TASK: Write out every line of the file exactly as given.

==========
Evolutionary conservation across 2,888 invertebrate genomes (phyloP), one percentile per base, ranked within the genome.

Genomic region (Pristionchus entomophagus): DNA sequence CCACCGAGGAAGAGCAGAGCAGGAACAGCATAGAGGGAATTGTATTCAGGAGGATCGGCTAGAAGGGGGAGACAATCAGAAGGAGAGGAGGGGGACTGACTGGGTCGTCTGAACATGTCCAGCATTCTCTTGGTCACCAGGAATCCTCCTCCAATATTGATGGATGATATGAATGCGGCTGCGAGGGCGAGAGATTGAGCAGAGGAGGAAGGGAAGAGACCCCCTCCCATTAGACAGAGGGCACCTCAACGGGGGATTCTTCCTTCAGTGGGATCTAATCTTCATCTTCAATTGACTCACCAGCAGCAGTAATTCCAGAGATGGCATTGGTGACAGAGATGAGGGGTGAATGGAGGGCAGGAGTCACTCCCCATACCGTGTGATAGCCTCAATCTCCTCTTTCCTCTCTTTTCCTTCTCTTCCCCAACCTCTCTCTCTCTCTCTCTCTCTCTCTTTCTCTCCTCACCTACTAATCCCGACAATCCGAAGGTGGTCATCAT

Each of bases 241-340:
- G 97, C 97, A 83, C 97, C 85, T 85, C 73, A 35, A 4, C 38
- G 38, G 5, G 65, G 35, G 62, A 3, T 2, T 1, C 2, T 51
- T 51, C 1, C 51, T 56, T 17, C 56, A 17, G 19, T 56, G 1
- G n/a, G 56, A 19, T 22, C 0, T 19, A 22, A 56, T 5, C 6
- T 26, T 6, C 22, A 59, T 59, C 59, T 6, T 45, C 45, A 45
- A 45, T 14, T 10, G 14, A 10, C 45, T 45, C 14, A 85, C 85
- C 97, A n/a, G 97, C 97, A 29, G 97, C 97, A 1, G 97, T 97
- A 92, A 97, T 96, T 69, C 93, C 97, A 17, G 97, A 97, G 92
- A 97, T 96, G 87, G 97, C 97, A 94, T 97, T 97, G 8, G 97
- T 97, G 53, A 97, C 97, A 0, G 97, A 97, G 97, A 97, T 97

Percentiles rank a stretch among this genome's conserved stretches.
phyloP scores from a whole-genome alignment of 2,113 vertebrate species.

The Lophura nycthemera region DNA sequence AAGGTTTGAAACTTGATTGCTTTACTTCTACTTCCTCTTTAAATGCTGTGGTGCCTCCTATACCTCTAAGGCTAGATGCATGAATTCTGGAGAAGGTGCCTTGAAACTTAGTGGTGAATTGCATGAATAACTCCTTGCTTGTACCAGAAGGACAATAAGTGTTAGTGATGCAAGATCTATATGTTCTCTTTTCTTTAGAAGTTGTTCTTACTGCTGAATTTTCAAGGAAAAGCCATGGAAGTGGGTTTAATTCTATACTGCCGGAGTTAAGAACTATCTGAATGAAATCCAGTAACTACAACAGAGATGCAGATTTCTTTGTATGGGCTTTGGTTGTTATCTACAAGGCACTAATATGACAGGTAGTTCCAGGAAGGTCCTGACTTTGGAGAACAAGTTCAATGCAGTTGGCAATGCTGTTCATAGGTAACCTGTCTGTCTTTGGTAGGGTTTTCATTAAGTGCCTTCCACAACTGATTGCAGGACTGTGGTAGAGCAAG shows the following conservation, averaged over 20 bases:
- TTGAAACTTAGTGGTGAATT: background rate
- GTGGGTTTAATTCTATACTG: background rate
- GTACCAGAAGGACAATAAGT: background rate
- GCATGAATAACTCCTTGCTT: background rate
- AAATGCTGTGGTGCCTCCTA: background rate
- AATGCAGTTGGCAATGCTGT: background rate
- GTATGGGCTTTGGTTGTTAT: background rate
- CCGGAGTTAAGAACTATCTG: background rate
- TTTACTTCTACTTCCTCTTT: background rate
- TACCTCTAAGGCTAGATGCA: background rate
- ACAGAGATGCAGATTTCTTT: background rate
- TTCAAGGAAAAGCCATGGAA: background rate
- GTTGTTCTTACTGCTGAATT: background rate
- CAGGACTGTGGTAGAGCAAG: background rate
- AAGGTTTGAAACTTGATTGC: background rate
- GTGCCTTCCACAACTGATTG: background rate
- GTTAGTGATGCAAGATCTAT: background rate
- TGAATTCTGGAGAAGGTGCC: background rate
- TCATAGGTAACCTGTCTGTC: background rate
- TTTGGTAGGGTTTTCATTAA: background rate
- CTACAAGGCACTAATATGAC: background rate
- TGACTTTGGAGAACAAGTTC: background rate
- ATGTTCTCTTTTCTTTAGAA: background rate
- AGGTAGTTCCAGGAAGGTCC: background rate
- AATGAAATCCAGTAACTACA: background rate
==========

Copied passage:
Evolutionary conservation across 2,888 invertebrate genomes (phyloP), one percentile per base, ranked within the genome.

Genomic region (Pristionchus entomophagus): DNA sequence CCACCGAGGAAGAGCAGAGCAGGAACAGCATAGAGGGAATTGTATTCAGGAGGATCGGCTAGAAGGGGGAGACAATCAGAAGGAGAGGAGGGGGACTGACTGGGTCGTCTGAACATGTCCAGCATTCTCTTGGTCACCAGGAATCCTCCTCCAATATTGATGGATGATATGAATGCGGCTGCGAGGGCGAGAGATTGAGCAGAGGAGGAAGGGAAGAGACCCCCTCCCATTAGACAGAGGGCACCTCAACGGGGGATTCTTCCTTCAGTGGGATCTAATCTTCATCTTCAATTGACTCACCAGCAGCAGTAATTCCAGAGATGGCATTGGTGACAGAGATGAGGGGTGAATGGAGGGCAGGAGTCACTCCCCATACCGTGTGATAGCCTCAATCTCCTCTTTCCTCTCTTTTCCTTCTCTTCCCCAACCTCTCTCTCTCTCTCTCTCTCTCTCTTTCTCTCCTCACCTACTAATCCCGACAATCCGAAGGTGGTCATCAT

Each of bases 241-340:
- G 97, C 97, A 83, C 97, C 85, T 85, C 73, A 35, A 4, C 38
- G 38, G 5, G 65, G 35, G 62, A 3, T 2, T 1, C 2, T 51
- T 51, C 1, C 51, T 56, T 17, C 56, A 17, G 19, T 56, G 1
- G n/a, G 56, A 19, T 22, C 0, T 19, A 22, A 56, T 5, C 6
- T 26, T 6, C 22, A 59, T 59, C 59, T 6, T 45, C 45, A 45
- A 45, T 14, T 10, G 14, A 10, C 45, T 45, C 14, A 85, C 85
- C 97, A n/a, G 97, C 97, A 29, G 97, C 97, A 1, G 97, T 97
- A 92, A 97, T 96, T 69, C 93, C 97, A 17, G 97, A 97, G 92
- A 97, T 96, G 87, G 97, C 97, A 94, T 97, T 97, G 8, G 97
- T 97, G 53, A 97, C 97, A 0, G 97, A 97, G 97, A 97, T 97

Percentiles rank a stretch among this genome's conserved stretches.
phyloP scores from a whole-genome alignment of 2,113 vertebrate species.

The Lophura nycthemera region DNA sequence AAGGTTTGAAACTTGATTGCTTTACTTCTACTTCCTCTTTAAATGCTGTGGTGCCTCCTATACCTCTAAGGCTAGATGCATGAATTCTGGAGAAGGTGCCTTGAAACTTAGTGGTGAATTGCATGAATAACTCCTTGCTTGTACCAGAAGGACAATAAGTGTTAGTGATGCAAGATCTATATGTTCTCTTTTCTTTAGAAGTTGTTCTTACTGCTGAATTTTCAAGGAAAAGCCATGGAAGTGGGTTTAATTCTATACTGCCGGAGTTAAGAACTATCTGAATGAAATCCAGTAACTACAACAGAGATGCAGATTTCTTTGTATGGGCTTTGGTTGTTATCTACAAGGCACTAATATGACAGGTAGTTCCAGGAAGGTCCTGACTTTGGAGAACAAGTTCAATGCAGTTGGCAATGCTGTTCATAGGTAACCTGTCTGTCTTTGGTAGGGTTTTCATTAAGTGCCTTCCACAACTGATTGCAGGACTGTGGTAGAGCAAG shows the following conservation, averaged over 20 bases:
- TTGAAACTTAGTGGTGAATT: background rate
- GTGGGTTTAATTCTATACTG: background rate
- GTACCAGAAGGACAATAAGT: background rate
- GCATGAATAACTCCTTGCTT: background rate
- AAATGCTGTGGTGCCTCCTA: background rate
- AATGCAGTTGGCAATGCTGT: background rate
- GTATGGGCTTTGGTTGTTAT: background rate
- CCGGAGTTAAGAACTATCTG: background rate
- TTTACTTCTACTTCCTCTTT: background rate
- TACCTCTAAGGCTAGATGCA: background rate
- ACAGAGATGCAGATTTCTTT: background rate
- TTCAAGGAAAAGCCATGGAA: background rate
- GTTGTTCTTACTGCTGAATT: background rate
- CAGGACTGTGGTAGAGCAAG: background rate
- AAGGTTTGAAACTTGATTGC: background rate
- GTGCCTTCCACAACTGATTG: background rate
- GTTAGTGATGCAAGATCTAT: background rate
- TGAATTCTGGAGAAGGTGCC: background rate
- TCATAGGTAACCTGTCTGTC: background rate
- TTTGGTAGGGTTTTCATTAA: background rate
- CTACAAGGCACTAATATGAC: background rate
- TGACTTTGGAGAACAAGTTC: background rate
- ATGTTCTCTTTTCTTTAGAA: background rate
- AGGTAGTTCCAGGAAGGTCC: background rate
- AATGAAATCCAGTAACTACA: background rate